International Women’s Day is just a formality. We’re celebrating women every day, commending those who have brought us technology, creativity, and meaningful contributions in all sectors. We recognize the importance of their history and how their work has been integral to society.
Here are 5 technologies you probably didn't know were developed by women, since only now are they receiving the credit they deserve.
The brains behind secure WiFi, GPS, and Bluetooth: Hedy Lamarr
Hedy Lamarr was an Austrian-American actress and inventor who escaped World War II as a Jewish woman and created a communication system which integrated “ frequency hopping” to guide torpedoes to their targets in war. Her patent was not accepted by the US Navy, in part because she was a woman. She only received credibility many years later.
Presently, her invention formed the basis for today's WiFi, GPS, and Bluetooth communication systems. Without her passion to combat Nazi Germany, we would not have the most fundamental technologies of the human experience.
Read this New York Times Bestseller, The Only Woman in the Room, to learn more about Hedy Lamarr’s life and technological contributions.
Computer code leading to hybrid car batteries: Annie Easley
Annie Easley is a computer scientist and mathematician who developed and implemented code used in researching energy-conversion systems, analyzing alternative power technology. Additionally, she helped with the launch of Cassini to Saturn in 1997 and took part in a myriad of aerospace and spacetech initiatives.
"There would be no Elon Musk without Annie. Her technology paved the way for early hybrid vehicles and sustainable energy."
There would be no Elon Musk without Annie. Her technology paved the way for early hybrid vehicles and sustainable energy. Additionally, Annie’s contributions as a black woman were significant as she helped her supervisors address issues of gender, race, and age in discrimination complaints. Her position as Equal Employment opportunity (EEO) counselor has empowered more women of color to enter and receive opportunities in technology fields.
The pioneer and scientist behind online dating: Joan Ball
Joan Ball is a computer scientist who created the first technology-driven dating service in England in 1964. Her idea was to look at dating with a scientific approach, creating a customer’s Q and A decision tree, technology computer scientists use frequently to date. The credit of the first online dating service went to a group of men at Harvard, until Joan Ball’s work surfaced proving otherwise.
Without the work of Joan Ball, who knows if modern day dating apps such as Hinge, Tinder, and OkCupid would be in existence. There have been female innovation leaders after her such as Whitney Wolfe, creator of the successful mobile dating application, Bumble, which just had its IPO last month.
Contributions for the world’s first personal computer: Mary Wilkes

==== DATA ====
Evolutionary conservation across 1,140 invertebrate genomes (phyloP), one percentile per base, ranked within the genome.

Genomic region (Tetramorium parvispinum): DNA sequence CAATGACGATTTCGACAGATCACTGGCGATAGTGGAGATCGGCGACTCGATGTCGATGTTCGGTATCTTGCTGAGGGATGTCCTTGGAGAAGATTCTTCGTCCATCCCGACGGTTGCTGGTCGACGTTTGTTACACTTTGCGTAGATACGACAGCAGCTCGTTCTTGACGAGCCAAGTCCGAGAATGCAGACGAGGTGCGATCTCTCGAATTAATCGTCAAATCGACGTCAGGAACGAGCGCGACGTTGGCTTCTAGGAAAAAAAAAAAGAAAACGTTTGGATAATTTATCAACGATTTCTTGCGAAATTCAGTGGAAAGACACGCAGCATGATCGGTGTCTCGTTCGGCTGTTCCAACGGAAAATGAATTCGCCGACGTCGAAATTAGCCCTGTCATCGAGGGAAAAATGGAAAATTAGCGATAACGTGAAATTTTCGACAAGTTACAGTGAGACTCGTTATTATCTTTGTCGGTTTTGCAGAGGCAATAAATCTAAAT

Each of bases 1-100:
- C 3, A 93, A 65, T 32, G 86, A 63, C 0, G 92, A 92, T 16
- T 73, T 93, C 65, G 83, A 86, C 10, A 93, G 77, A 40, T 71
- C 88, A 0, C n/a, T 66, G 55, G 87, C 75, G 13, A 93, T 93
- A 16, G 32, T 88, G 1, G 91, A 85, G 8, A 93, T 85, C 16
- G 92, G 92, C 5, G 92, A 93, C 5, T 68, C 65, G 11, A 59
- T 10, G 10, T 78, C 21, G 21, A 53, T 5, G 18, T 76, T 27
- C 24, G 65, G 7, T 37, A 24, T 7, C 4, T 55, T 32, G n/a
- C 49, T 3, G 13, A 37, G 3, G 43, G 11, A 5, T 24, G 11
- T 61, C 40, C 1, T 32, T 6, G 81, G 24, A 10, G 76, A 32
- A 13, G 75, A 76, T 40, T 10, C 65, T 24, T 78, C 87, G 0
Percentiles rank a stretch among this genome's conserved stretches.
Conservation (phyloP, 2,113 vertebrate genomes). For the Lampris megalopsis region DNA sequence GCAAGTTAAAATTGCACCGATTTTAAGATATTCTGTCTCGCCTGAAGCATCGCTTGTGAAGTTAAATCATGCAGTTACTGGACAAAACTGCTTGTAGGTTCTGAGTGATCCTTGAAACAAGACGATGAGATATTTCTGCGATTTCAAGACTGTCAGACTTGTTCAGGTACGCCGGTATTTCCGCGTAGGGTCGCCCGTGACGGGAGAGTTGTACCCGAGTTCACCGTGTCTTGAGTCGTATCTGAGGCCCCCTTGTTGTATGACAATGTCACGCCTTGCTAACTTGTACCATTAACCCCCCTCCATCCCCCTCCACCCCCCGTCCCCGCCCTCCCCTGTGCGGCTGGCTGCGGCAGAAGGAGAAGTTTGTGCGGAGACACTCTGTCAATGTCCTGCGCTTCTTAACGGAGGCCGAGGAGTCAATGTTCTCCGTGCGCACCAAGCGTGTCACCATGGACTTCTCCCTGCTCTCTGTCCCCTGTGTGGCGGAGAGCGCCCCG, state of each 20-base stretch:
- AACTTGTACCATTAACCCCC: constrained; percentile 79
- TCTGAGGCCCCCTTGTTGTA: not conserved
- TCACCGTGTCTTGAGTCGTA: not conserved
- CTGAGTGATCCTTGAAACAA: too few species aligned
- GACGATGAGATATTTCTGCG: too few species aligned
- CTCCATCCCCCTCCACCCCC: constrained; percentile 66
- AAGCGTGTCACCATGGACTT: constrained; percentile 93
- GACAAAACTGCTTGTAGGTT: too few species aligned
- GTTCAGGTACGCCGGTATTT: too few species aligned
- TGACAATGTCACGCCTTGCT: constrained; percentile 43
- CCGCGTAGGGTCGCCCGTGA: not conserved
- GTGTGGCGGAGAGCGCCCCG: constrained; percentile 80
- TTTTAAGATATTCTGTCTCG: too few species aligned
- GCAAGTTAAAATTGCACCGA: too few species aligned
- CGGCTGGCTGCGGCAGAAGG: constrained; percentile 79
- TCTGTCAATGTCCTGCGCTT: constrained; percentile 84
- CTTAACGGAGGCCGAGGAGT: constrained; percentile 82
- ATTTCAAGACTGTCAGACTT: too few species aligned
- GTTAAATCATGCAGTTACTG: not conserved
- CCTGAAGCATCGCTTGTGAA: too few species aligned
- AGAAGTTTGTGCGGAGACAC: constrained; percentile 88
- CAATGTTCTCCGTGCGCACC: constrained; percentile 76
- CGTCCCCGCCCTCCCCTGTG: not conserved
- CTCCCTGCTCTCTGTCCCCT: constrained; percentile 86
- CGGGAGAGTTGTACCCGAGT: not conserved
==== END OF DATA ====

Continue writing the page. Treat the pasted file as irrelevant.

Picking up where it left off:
Mary Wilkes is a computer programmer and logic designer who is known for the LINC computer, which is now recognized as the world’s first “personal computer.” She designed the interactive operating system LAP6 which was the first personal computer interface, setting the foundation for User Experience design. Additionally, she was the first person to use a personal computer in the home. She designed the multiply macro module, the building blocks of the computer.
Today, Mary’s work has opened the market significantly, as personal computers and IT devices are a multi trillion dollar industry. Personal computers have enabled employers to enable work from home (WFH) policies during the pandemic. Technologies such as Clicktale, which uses methods to understand user preference on websites, and Optimizely, which provides a better understanding of user behavior, all lean on the same principles she used.
"Mary Wilkes is a computer programmer and logic designer who is known for the LINC computer, which is now recognized as the world’s first “personal computer.”
Inventor of the first commercially successful automatic dishwasher: Josephine Cochrane
Josephine Cochrane was an American inventor, responsible for the first commercially successful automatic dishwasher. Similar to many entrepreneurs of our time, Josephine experienced a pain point, hers being breaking china as she washed it. She knew there had to be an alternative way to dishwashing and constructed the technology in a shed behind her home.
Josephine’s unique challenge opened an entire market for kitchen appliances, smart homes, and household innovations. The dishwasher was considered the first automated kitchen appliance, based on the use of mechanical moving parts. Her invention led to other common mechanical kitchen appliances which became commercially available a decade later, such as the Toaster, Juicer and Blender.
"Similar to many entrepreneurs of our time, Josephine experienced a pain point, hers being breaking china as she washed it."
Could you imagine our lives without them?